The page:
“We call it ‘The Love Shack,’” Deanna Crossman says. “Jokingly!” Really, the little white structure is the Waldo Cottage — or the 45th guest room — at The Mayton Inn,
“We call it ‘The Love Shack,’” Deanna Crossman says. “Jokingly!” Really, the little white structure is the Waldo Cottage — or the 45th guest room — at The Mayton Inn, Cary’s first boutique hotel. While the other 44 rooms compose the inn itself, the Waldo Cottage lives in the backyard, just beyond the inn’s restaurant, Verandah. Built in the 1880s, it was home to one of Cary’s first physicians. Now, it’s one of the hotel’s most coveted nests. Though the outside is humble, the inside boasts fuchsia furniture and a shag carpet, a round bed and a fireplace, a two-faucet shower and an oversize tub.
You might wonder how anyone could envision all that inside a 19th-century cottage — until you meet the Crossmans. Real estate brought Deanna and her husband, Colin, together when they bought fixer-uppers across the street from each other in Durham. Their first “dates” were home improvement projects. And their first “children” were timeworn properties that they bought and refurbished together.
But by 2007, the year after they got married, the housing market was beginning to crack. The Crossmans decided to refocus their energy — and reroute their careers. “We figured out we didn’t love our day jobs,” Colin says.
They did love something else: The King’s Daughters Home, a home for single, aging women, in Durham. When the 1925 building went on the market, the Crossmans leapt at the chance to start a bed and breakfast. The King’s Daughters Inn opened in 2009 and started accumulating awards within its first year. In fact, it garnered so much acclaim that, one day, the Crossmans got a call. It was Ed Gawf, Cary’s downtown manager, with an idea: How about another hotel?
At first, they were wary. “The reputation I knew of Cary was suburbs,” Deanna says. “I didn’t know there was a downtown.” But one tour from Gawf did the trick. “We totally fell in love.”
The Crossmans built a spacious, striking brick structure, an old soul with modern amenities. There are rooms in every color, from periwinkle to purple to chartreuse. At Verandah, out-of-towners and locals alike feast on eggs with andouille gravy and Southern-fried quail. There’s also a bar, a spa, and a wine cellar with a penny-tile floor — shiny and new, tarnished and old.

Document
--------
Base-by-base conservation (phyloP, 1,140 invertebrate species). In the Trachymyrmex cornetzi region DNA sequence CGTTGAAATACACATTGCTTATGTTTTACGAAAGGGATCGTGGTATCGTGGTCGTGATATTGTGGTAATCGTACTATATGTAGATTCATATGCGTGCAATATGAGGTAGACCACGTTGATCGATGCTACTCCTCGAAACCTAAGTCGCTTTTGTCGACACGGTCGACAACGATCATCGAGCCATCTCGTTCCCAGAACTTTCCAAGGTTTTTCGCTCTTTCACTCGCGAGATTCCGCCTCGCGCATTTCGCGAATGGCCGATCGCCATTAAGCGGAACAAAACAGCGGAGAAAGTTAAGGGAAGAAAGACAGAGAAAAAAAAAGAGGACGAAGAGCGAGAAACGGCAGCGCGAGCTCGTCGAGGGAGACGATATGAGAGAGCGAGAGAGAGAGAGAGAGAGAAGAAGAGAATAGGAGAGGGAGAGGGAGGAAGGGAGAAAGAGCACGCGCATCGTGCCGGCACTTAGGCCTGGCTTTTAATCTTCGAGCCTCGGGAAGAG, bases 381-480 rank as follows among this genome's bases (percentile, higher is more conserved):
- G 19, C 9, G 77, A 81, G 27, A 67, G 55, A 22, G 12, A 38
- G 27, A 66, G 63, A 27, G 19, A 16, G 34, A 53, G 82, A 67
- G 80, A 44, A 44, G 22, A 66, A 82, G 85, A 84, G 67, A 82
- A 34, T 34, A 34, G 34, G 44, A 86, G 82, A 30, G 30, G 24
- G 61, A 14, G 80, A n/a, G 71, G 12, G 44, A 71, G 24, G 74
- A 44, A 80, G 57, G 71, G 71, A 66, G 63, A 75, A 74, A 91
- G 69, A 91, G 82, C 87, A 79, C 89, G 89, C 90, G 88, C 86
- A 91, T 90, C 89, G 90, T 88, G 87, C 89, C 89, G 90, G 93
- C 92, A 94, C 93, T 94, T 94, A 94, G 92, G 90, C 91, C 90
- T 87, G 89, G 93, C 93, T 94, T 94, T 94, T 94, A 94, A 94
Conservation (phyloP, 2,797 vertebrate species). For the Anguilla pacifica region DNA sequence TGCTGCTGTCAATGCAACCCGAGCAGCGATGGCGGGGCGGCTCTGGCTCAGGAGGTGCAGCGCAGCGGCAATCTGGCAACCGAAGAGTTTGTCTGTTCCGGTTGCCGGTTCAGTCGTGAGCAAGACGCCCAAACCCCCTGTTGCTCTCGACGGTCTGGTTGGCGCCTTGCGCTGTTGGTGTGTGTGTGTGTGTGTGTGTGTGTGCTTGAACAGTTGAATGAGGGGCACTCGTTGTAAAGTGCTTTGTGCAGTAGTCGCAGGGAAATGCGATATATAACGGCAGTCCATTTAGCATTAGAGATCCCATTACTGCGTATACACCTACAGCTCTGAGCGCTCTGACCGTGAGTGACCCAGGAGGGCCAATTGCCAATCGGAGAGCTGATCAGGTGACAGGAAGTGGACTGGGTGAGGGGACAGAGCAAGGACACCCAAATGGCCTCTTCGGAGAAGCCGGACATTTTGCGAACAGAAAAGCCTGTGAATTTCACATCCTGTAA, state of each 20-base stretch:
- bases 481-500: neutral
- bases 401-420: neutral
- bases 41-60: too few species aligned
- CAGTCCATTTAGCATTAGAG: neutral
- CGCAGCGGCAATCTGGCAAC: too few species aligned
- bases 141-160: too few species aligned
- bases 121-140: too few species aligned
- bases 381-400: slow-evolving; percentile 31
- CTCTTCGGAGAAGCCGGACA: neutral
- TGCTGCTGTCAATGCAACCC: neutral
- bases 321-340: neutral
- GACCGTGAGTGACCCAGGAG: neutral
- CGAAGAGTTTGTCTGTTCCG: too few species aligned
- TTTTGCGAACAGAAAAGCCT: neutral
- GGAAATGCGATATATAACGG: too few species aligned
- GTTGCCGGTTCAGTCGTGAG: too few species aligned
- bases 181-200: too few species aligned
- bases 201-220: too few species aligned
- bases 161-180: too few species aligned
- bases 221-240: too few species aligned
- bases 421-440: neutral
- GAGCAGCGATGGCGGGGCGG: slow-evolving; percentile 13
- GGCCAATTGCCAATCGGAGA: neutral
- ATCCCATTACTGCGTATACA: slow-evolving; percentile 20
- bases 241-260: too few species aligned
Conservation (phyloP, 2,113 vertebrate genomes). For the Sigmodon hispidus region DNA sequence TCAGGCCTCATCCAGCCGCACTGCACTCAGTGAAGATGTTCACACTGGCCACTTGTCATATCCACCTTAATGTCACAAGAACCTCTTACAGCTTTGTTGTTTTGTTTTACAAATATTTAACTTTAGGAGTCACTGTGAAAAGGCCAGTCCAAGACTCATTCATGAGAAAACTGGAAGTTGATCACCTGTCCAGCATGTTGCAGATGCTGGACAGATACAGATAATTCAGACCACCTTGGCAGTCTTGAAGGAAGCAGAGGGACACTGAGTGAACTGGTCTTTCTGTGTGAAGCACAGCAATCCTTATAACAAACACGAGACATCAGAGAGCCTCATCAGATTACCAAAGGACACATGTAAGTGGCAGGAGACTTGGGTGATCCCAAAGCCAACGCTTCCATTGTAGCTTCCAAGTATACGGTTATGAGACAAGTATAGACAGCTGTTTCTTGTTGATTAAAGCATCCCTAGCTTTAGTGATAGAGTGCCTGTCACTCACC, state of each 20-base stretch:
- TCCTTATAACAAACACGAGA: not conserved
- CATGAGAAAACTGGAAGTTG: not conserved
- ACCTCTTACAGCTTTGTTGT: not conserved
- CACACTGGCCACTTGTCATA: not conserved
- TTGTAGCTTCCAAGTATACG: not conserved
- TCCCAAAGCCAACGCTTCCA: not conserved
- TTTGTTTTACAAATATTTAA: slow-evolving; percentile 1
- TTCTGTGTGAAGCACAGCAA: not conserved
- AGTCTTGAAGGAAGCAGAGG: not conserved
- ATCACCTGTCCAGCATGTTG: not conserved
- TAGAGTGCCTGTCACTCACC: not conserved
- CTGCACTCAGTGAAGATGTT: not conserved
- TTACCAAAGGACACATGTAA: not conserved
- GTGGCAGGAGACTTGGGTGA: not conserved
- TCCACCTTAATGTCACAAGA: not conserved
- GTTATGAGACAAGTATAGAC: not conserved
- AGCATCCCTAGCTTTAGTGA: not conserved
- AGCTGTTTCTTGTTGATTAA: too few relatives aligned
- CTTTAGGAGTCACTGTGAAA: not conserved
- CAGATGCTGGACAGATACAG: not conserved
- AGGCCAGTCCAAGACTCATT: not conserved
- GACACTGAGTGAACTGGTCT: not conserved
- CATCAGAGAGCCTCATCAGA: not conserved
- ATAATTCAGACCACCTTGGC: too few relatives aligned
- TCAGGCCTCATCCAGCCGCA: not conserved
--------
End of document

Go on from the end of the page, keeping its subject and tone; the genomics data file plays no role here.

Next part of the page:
Still, the Crossmans wanted something even older to add to the blueprint. Hence, the Waldo Cottage and, right beside it, the historic Mayton House, a former mayor’s residence that is slated to become the Crossmans’ new home. For now, they live in a suite behind the concierge desk with their year-old son. “It’s Cary’s intention to be family-centric. That was a big factor for us, because we were planning to start a family,” Deanna says. “It’s a new chapter for us.”
And a new chapter for Cary. The Mayton Inn was a big part of an even bigger revitalization project, now led by Gawf’s successor, Ted Boyd. In 2010, an old elementary school was repurposed as the Cary Arts Center. In 2014, The Cary Theater was renovated. Today, a seven-acre park is in the works. The Crossmans are so enamored with what’s around them, they designed a pub crawl to hop from spot to spot, and it sells out monthly. “A lot of people in Cary go to downtown Raleigh and downtown Durham,” Deanna says. “We want them to have something at home.”
Something special, whether it’s an impromptu dinner date on a Wednesday, or a place to stay the night after too many pubs — or, even, a love shack.
The Mayton Inn
301 South Academy Street
Cary, NC 27511